How I Made D&D Cooler Part 2: Characters

Here’s an example of a character sheet I sketched out for one of the characters in my D&D game:
[Stolen Image from the Internet]

“Cornelius Finch” Lvl 5 Human Huckster of Evil

Str 12 Con 9 Dex 13 Int 14 Wis 10 Cha 17
HP 22 [ ] , Bloodied 10, +1 Leather 2, Initiative +4
Surges 7, Healing 4
Melee +4, Missile +6,
Fortitude 12, Reflex 17, Will 18
Feats: Smooth Talker, Dodge
Special: Extra Skill, Extra Feat

At-Will: MW Throwing Knives +6 (1d4+5) or +4 (1d4+5), Bluff +10, Diplomacy +10, History +7, Insight +6, Sailing +8, Stealth +6, Thievery +6, Default +3, Bardic Inspiration (+1 to rolls and damage), Helpful Anecdote +2

*Encounter: Entrancement +8

**Utility: Suggestion +8

***Daily: Charm +8, Lesser Geas +8

Pretty simple; I’ll go through it bit by bit. A lot of this is being familiar with the D20 system and working things out organically. As I said before, this isn’t a new system or anything, just a way to play D&D without having fifteen books at the table or having drawn-out rules arguments – basically, beginner-friendly with some Doug-ish twists.

“Cornelius Finch” Lvl 5 Human Huckster of Evil
The class is Huckster of Evil based on the players’ description of his character concept, which most resembled a fast-talking, capitalistic Bard. Levels work the same as usual – his level is his number of “hit dice” and is also added to d20 rolls and defenses as it is in 4th Edition.

As you can see, I kept the usual clunky ability scores, where you subtract 10 and then divide by 2 for the actual bonus. This is just a D&D convention that people are used to.

+1 Leather 2
Armor in this version simply provides DR/-, or damage resistance against everything physical. In this case, I divided the listed AC bonus for leather armor by 2 and that was the DR for the armor. Because it is +1 magical armor, I add 1 to that number, for a total of 2. Easy.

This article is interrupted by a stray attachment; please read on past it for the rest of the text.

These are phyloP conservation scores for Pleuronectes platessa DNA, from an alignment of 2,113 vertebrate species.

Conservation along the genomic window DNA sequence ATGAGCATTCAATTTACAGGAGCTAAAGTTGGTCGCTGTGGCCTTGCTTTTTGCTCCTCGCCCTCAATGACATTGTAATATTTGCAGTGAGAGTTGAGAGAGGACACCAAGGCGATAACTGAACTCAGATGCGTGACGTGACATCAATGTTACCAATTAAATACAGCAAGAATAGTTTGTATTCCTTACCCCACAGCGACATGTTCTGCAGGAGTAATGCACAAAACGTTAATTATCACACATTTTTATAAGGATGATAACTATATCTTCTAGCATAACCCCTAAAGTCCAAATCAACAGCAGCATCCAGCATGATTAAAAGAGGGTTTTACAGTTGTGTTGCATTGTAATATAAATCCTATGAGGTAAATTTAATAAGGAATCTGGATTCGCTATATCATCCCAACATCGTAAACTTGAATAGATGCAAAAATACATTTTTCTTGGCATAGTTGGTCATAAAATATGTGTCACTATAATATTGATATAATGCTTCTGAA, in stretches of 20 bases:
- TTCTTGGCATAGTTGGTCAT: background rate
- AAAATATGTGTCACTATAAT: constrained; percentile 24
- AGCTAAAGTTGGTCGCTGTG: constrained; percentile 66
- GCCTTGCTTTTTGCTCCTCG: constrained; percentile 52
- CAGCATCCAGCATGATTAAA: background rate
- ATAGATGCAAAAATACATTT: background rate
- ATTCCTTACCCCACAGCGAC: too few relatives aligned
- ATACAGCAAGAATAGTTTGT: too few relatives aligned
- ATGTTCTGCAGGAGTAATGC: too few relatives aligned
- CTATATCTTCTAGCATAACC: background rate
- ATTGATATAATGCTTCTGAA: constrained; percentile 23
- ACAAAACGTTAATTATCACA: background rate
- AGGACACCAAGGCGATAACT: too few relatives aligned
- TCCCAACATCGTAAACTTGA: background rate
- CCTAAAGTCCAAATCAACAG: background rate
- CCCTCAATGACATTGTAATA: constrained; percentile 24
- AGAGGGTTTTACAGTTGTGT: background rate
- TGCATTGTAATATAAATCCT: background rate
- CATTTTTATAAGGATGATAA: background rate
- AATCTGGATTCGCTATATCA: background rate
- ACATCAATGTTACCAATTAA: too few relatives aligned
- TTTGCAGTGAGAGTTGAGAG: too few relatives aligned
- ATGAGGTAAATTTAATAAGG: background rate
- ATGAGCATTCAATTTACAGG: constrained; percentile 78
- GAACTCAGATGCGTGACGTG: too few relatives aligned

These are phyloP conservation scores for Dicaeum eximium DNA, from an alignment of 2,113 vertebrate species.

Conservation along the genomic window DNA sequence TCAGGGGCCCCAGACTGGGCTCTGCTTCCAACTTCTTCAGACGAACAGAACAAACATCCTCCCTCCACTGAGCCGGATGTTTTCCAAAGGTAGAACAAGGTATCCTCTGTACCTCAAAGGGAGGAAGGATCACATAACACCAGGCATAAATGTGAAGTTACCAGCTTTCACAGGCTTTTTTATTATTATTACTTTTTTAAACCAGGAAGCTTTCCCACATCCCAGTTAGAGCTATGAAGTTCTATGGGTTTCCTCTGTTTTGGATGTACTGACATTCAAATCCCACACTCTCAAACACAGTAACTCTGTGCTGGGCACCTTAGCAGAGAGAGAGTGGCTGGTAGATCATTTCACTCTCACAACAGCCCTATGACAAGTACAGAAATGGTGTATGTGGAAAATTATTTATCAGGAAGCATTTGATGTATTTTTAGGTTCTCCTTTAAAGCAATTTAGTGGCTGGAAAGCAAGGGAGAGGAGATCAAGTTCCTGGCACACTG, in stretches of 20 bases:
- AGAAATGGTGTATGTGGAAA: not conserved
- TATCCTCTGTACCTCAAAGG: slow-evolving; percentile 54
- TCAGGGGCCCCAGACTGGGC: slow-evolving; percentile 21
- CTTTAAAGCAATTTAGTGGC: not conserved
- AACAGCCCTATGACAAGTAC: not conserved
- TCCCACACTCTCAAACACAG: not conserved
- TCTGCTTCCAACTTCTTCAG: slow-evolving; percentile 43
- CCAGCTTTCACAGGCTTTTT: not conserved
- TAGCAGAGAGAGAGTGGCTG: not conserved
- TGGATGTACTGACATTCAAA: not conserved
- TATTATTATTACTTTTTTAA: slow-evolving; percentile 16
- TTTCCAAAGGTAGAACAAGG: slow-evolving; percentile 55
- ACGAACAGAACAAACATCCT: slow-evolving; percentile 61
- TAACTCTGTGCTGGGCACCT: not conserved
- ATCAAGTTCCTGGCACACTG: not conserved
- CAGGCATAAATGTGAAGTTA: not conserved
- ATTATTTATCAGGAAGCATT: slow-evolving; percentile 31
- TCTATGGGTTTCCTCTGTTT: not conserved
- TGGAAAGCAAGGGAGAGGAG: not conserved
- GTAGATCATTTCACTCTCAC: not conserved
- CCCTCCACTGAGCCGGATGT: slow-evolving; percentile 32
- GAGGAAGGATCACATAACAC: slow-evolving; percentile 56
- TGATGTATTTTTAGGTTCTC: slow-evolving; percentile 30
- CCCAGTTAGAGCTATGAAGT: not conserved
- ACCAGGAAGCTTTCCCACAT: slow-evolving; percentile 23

Surges 7, Healing 4
Surges, as I said, are a player resource to boost particular actions their characters attempt. They are like a more versatile version of the action points from Unearthed Arcana and the like. The “healing” rating is a flat number that represents the character’s rate of recovery from Hit Point loss. I get the number by taking their level and adding their Con bonus – in this case, Cornelius’ Con has a -1 penalty because it is a 9. So when he rests for a full night, he gets 4HP back. When someone casts Cure Ligh Wounds on him, he gets a base of 4HP back. When he spends a Surge to have a second wind, he recovers 4HP – you get the idea.

Melee +4, Missile +6
Every character has a base melee and missile attack score, just for ease of reference. In this case, the Bard is trained in either melee or missile, and Cornelius is trained in missile. That means that his melee bonus is equal to 1/2 level + Str mod + Feats, etc. and his missile bonus is level + Dex mod + Feats, etc. He has no combat feats, so the math is simple.

Fortitude 12, Reflex 17, Will 18
In keeping with D20, the Bard has trained Reflex and Will and untrained Fortitude defense. I also used the 4E convention where Fortitude can be modified by either Strength or Constitution, Reflex either Dexterity or Intelligence, and Will either Wisdom or Charisma – that’s a cool little rule. So, Cornelius’ Fortitude defense is 10 + 1/2 level + Str OR Con mod + Feats etc. and his Will defense is 10 + level + Wis or Cha mod + Feats, etc.